titled "Create common way to handle in-memory representations of files that have multiple
views" is the issue tracker entry behind a major refactoring of the IViewContent interface.
The major new feature introduced is that now it is possible to open a file in multiple
view contents at the same file (using "Open
with"). Both IViewContent instances will edit the same underlying file - when
you switch between them, one view content will display the unsaved changes of
the other; pressing Ctrl+S in one of them will save both.
Now how is this possible? There must be some data structure shared by both view contents.
Since the view contents might not know anything about each other (both could be independently
developed AddIns), this data structure must work on the lowest possible level: bytes. It's
simply a MemoryStream.
Of course the view contents cannot serialize their content on every change; so a view
content may have local changes in a higher-level data structure (text editor buffer,
list of entries in resource file, etc). To ensure that such changes are correctly
synchronized between view contents showing the same file, I introduced the concept
of an active view content. The active view content is the only
view content that may have such local changes. Thus, the active view content always
has the most recent version of the file, and it is the only view content that is guaranteed
to have the most recent version.
To represent files, I created the OpenedFile class. This class knows
which view contents have opened it and knows which of them is the active view content.
Usually every OpenedFile can have a different active view content; though it is possible
for multiple OpenedFiles to have the same active view content if that view content
opens multiple files - the refactoring also added support for view contents that are
editing multiple files at the same time.
Now a quick overview of the SharpDevelop UI: The SharpDevelop main window is composed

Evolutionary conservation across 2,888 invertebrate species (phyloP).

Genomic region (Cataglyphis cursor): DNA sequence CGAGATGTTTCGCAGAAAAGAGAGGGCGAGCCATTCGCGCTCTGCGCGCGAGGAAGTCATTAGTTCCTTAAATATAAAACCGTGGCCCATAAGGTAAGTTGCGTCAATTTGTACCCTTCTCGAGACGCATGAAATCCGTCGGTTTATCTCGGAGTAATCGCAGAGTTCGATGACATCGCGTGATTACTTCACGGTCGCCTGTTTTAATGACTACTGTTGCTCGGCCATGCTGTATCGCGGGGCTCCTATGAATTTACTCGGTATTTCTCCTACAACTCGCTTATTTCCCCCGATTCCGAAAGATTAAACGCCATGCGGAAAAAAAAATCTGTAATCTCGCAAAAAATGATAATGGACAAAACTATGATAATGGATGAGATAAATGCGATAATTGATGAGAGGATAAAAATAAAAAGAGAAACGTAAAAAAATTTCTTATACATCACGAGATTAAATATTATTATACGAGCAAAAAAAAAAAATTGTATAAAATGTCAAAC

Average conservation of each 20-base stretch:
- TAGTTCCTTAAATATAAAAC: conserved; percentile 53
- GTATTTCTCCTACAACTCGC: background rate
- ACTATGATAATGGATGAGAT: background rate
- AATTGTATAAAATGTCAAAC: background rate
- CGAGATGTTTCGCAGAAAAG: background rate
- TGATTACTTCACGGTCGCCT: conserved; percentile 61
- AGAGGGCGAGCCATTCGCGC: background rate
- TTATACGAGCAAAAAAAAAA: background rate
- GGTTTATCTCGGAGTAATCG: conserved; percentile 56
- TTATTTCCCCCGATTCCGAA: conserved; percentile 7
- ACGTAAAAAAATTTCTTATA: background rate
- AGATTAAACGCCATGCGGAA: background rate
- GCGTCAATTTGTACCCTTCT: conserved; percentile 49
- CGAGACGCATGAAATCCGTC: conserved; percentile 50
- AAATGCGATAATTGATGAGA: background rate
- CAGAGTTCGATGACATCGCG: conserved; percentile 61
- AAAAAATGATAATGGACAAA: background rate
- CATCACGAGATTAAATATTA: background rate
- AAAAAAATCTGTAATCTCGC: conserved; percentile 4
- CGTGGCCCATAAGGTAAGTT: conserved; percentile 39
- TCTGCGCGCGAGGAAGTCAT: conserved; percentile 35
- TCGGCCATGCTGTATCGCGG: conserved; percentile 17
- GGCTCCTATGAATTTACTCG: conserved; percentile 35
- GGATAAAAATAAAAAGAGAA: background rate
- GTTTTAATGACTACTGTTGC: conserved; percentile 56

of a main menu, a tool bar, and the DockPanel of Weifen Luo's DockPanel
Suite. In the dockable area, there are pads, which can be docked
in groups at the sides of the SharpDevelop window; or can float somewhere (e.g. on
a second monitor).
In the remaining space (not occupied by pads), workbench windows are
displayed. The active workbench window can be chosen using the tabs at the top. There
can be multiple visible workbench windows if a user drags a tab and docks it to the
side of the remaining space.
Finally, each workbench window contains at least one view content.
The active view content can be chosen using the tabs at the bottom.
So if you create a new Windows Application and open Program.cs and MainForm.cs, there
are two workbench windows titled "Program.cs" and "MainForm.cs", but three view contents
- "Program.cs - Source", "MainForm.cs - Source" and "MainForm.cs - Design".
Note that in the new IViewContent architecture, there are no secondary view contents.
Now all view contents are equal, and they shouldn't care if they share a workbench
window or not. Whether they will share a workbench window or not depends on how the
view contents were created - there is still the difference between primary and secondary display
bindings, which are responsible for creating view contents.
Now how do changes get from one view content to the other? It's quite simple: Whenever
the user activates a view content (by clicking a tab at the top, by clicking a tab
at the bottom, or by setting focus into another workbench window after the user docked
a window to the side), that view content becomes the active view content for all files
it has opened. The old active view content will be asked to save its content to a
MemoryStream and the new active view content will be asked to load from that MemoryStream.
This way, unsaved changes are transferred from one view content to another.